One main obstacle is the complexity of the relationship between DNA and human traits. Will we ever know which genes influence intelligence and master how to manipulate them? However, as computer technology and understanding of genetic increases, it may only be a matter of time before a number of human gene-trait relations are defined clearly.
Another obstacle is the ethics of human experimentation. Failures in human experiments should not be accepted, so confirmation of the technology will not occur until animal GE experiments are considered extremely reliable. Some governments may choose to never allow human GE because the first child will always be an experiment with potentially unknown consequences. After animal experiments are reliable, will we move to GE on humans?? Fukuyama predicts that experiments WILL occur, especially with somatic gene therapy (for adults by their choice) if the risks of the disease outweigh the risks of the gene therapy. But for embryos, GE experimentation is a completely different matter. (He avoids predicting or arguing anything about embryo experimentation in this chapter--I wonder why? Does he deal with it later?)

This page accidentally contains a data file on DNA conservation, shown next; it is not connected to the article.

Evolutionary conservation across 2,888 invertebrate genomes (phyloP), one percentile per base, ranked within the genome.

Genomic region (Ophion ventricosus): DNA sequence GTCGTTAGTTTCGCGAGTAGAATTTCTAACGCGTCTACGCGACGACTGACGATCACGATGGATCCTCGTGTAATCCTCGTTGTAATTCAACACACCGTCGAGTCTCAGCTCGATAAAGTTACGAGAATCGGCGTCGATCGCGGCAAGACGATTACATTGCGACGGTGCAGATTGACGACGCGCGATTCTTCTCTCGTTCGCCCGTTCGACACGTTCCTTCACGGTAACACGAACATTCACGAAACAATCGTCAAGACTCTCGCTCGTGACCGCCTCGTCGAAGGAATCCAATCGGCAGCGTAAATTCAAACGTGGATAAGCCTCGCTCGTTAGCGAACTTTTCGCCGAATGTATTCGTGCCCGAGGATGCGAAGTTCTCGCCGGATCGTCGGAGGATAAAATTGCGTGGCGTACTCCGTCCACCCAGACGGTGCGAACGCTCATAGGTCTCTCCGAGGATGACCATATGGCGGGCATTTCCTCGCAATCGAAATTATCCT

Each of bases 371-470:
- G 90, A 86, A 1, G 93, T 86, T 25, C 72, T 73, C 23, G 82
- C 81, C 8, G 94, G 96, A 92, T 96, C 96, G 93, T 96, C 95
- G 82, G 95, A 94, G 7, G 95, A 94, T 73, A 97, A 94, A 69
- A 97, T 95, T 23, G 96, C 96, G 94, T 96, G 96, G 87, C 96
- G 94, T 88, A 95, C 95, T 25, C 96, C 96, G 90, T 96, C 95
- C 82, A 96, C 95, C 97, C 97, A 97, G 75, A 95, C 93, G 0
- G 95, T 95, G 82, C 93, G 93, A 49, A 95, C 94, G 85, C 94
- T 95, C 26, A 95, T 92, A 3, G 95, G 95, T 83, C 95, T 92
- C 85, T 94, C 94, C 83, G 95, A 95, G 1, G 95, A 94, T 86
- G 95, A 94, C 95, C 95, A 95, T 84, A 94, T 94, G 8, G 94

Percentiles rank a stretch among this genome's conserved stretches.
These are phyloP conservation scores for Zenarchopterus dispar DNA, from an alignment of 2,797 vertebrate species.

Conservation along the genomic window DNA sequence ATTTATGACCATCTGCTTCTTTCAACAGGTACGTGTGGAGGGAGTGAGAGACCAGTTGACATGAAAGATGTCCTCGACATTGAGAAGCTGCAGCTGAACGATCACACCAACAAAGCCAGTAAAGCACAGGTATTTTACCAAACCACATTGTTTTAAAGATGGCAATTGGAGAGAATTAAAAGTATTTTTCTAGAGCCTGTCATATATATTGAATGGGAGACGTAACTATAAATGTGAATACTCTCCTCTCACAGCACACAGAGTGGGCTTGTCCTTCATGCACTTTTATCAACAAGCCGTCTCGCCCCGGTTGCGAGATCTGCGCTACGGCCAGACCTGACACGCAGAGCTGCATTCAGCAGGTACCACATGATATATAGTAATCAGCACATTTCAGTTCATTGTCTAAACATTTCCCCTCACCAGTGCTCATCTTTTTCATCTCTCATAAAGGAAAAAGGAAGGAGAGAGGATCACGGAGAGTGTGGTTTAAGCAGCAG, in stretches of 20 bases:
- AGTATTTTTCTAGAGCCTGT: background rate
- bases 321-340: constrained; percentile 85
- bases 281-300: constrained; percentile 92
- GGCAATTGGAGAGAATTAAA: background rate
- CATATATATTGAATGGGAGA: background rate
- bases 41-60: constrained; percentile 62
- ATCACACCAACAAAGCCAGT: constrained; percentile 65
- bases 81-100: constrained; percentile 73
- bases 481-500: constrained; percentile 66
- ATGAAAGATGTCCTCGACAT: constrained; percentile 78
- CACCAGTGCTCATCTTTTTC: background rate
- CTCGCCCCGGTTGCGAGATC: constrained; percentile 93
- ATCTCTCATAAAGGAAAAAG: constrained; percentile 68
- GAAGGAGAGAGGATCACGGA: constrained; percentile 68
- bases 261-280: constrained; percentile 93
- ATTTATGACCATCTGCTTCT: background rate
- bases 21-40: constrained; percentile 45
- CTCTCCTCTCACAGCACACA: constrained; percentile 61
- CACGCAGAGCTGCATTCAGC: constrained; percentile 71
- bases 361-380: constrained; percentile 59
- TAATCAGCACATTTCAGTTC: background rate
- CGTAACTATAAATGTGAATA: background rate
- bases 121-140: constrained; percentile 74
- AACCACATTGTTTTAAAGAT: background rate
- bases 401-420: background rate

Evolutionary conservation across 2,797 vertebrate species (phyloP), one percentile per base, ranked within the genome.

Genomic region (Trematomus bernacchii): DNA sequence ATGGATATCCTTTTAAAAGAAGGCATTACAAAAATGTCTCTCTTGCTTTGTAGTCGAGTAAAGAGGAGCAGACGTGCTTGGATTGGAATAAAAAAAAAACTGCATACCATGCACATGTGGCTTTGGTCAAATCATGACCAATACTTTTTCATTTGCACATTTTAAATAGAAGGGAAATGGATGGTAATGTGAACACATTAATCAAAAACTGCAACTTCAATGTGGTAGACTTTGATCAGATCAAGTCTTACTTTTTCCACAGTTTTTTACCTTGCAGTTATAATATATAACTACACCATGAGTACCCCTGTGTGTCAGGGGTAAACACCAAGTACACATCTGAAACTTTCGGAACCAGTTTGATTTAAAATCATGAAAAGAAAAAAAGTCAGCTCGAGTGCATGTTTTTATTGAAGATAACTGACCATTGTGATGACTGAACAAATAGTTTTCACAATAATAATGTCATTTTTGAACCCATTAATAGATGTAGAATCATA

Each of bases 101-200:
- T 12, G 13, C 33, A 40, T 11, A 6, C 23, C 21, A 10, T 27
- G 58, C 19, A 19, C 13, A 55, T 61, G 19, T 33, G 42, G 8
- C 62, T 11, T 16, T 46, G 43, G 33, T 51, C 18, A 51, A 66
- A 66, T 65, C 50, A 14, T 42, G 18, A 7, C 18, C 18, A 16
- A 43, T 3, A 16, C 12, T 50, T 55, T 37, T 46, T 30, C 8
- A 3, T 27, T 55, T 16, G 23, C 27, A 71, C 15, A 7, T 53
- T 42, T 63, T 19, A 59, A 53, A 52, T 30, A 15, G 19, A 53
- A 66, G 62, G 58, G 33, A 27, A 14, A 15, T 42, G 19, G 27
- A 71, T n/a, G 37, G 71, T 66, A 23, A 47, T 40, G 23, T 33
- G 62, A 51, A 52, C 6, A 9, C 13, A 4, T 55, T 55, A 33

Finally, Fukuyama talks about the obstacle or risk that GE will lead to altering human nature on a large scale. In other words, a whole population of humans may develop engineered traits and that may have consequences for human society such as discrimination against those who have or don't have those traits. If GE is only available for rich persons, that would limit the effect on the whole population, but if it becomes inexpensive, human society may be affected.
Mostly importantly, assuming that the technology becomes available, what are the ethical...